I haven’t seen anyone else address the extra credit: how does this compare to observing the full sequence of trials. To examine this, I updated a uniform prior on p by the likelihood of observing m successes in M trials and got that the posterior pdf is K(m, M) p^m (1-p)^(M-m), where the normalization constant is K(m, M) = (M + 1)!/(m! (M-m)!). I imagine this is probably a common textbook example? The mean of this distribution is (m + 1)/(M + 2).

    First, intuition says that you must lose something from observing only the streaks instead of the full sequence of trials – in looking at only the streaks you are throwing away information about the number of failures in between the streaks.

    Of the many ways to compare the results from observing the streaks to observing the full sequence, I chose to focus on using the means of the posterior pdfs as estimators for p:

    a) choose a value of p
    b) generate a realization of a sequence of M trials
    c) extract the streaks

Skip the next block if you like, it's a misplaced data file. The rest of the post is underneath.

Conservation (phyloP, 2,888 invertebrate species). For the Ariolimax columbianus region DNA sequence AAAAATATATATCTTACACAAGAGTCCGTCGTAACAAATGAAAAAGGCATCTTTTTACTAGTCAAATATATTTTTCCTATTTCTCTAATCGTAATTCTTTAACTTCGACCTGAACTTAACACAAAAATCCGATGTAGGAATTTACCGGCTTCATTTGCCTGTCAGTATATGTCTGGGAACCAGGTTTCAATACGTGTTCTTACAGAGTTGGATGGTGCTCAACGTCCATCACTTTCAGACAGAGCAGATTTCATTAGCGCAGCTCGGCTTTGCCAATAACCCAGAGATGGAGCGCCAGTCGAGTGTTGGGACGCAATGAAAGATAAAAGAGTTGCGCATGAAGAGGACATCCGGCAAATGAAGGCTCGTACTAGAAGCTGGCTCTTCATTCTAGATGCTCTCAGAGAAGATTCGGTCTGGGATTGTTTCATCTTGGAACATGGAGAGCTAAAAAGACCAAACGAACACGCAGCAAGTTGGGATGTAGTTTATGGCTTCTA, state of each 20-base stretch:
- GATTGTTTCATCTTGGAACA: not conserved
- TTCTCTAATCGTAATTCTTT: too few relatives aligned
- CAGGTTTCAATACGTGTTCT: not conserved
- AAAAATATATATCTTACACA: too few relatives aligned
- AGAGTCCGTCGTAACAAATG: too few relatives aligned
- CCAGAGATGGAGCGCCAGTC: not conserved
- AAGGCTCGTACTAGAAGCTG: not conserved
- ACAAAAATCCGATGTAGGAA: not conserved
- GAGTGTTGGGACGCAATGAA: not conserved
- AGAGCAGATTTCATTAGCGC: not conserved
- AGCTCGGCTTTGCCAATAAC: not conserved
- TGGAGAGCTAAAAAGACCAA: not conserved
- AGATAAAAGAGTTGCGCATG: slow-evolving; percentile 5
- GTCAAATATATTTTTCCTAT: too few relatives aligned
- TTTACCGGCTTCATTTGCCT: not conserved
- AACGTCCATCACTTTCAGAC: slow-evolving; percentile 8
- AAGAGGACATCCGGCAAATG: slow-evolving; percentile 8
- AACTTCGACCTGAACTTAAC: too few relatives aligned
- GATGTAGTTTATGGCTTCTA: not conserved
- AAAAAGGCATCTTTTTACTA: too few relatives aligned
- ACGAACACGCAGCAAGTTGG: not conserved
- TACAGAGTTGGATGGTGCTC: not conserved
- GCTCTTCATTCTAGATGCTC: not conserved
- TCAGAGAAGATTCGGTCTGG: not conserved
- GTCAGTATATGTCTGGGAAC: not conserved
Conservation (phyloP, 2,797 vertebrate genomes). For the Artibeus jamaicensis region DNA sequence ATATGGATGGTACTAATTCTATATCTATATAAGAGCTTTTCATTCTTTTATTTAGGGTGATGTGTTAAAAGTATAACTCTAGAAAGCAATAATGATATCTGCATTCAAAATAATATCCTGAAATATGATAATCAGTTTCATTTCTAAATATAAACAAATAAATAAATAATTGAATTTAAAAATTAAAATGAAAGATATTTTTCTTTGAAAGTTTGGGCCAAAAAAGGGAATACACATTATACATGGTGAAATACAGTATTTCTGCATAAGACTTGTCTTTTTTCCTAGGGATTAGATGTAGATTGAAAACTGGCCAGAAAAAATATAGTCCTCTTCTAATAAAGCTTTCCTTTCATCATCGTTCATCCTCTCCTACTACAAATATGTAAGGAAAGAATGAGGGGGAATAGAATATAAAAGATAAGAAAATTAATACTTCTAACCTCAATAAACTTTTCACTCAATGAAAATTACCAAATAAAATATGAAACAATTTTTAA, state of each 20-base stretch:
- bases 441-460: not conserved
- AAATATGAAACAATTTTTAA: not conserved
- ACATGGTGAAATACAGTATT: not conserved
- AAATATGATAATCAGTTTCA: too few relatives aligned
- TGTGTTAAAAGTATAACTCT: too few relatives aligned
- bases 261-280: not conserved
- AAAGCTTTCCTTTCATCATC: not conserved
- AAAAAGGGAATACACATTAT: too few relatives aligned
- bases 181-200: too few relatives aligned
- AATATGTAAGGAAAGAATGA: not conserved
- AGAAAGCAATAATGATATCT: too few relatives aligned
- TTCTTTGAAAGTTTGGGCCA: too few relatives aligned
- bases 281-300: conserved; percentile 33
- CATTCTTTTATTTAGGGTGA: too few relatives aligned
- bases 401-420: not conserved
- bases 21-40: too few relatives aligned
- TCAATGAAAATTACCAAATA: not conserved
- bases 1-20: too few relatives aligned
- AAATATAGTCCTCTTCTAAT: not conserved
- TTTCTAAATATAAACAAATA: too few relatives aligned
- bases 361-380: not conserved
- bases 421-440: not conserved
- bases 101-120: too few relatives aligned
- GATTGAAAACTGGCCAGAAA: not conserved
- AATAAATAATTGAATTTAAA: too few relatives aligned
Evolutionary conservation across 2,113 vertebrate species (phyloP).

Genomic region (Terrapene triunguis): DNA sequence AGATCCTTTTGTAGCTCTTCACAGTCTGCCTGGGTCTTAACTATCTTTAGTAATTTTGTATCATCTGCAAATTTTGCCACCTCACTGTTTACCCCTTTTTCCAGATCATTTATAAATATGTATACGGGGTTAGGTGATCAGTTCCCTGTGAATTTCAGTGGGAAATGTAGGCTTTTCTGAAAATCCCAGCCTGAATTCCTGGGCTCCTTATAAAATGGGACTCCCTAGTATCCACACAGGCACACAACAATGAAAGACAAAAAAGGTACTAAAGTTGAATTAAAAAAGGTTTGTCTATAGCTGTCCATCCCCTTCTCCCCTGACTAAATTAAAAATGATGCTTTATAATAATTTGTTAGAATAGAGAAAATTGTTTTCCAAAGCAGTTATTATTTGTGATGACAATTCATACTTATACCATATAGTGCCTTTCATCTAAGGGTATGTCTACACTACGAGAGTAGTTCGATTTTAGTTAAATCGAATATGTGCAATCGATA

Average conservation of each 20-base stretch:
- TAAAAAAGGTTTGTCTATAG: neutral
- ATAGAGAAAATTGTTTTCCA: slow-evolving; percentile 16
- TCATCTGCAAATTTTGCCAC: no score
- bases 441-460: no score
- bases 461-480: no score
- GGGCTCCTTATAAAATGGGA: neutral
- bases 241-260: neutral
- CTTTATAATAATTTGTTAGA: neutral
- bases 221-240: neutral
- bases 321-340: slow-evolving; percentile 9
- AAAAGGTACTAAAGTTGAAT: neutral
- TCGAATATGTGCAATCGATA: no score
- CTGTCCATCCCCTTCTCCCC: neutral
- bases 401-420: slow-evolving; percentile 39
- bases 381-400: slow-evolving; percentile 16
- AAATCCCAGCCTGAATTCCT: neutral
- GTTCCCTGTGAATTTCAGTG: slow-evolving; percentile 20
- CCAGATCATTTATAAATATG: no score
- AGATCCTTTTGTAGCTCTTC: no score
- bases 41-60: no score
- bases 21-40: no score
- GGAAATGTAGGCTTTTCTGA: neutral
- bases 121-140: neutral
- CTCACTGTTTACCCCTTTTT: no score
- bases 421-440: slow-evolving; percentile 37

d) estimate p with via the means of the two posterior pdfs
    e) replicate this a large number of times (10000) and examine
    the means and 2.5% to 97.5% percentile ranges of the two estimates.
    f) repeat for a range of values of p

    Note there is at least one subtlety I’m just ignoring for now: what if the last trial in a sequence is a success? Then I haven’t really observed the end of the last streak, but I’m just using the streak formula as if I had. You would expect this to bias the streak estimate of p slightly downwards, especially for higher values of p when the sequence is more likely to end on a success.

    I made two plots, one for sequence lengths of M = 100 and one for sequence lengths of M = 1000. Not sure of the best way to make them available; I’ve put pngs of them on picasaweb at:

    The dashed lines are the 2.5% and 97.5% percentiles.

    These plots show that you do indeed lose something by only observing the streaks. Your estimates of p are always less precise (i.e. estimates from repeated trials show a wider range of variation), getting worse at lower values of p. For very low values of p, the streak estimate is horribly biased high. For the shorter sequence lengths (M = 100), the streak estimates appear to be biased slightly low: perhaps an effect of ignoring when the sequence ends on a success that I mentioned above?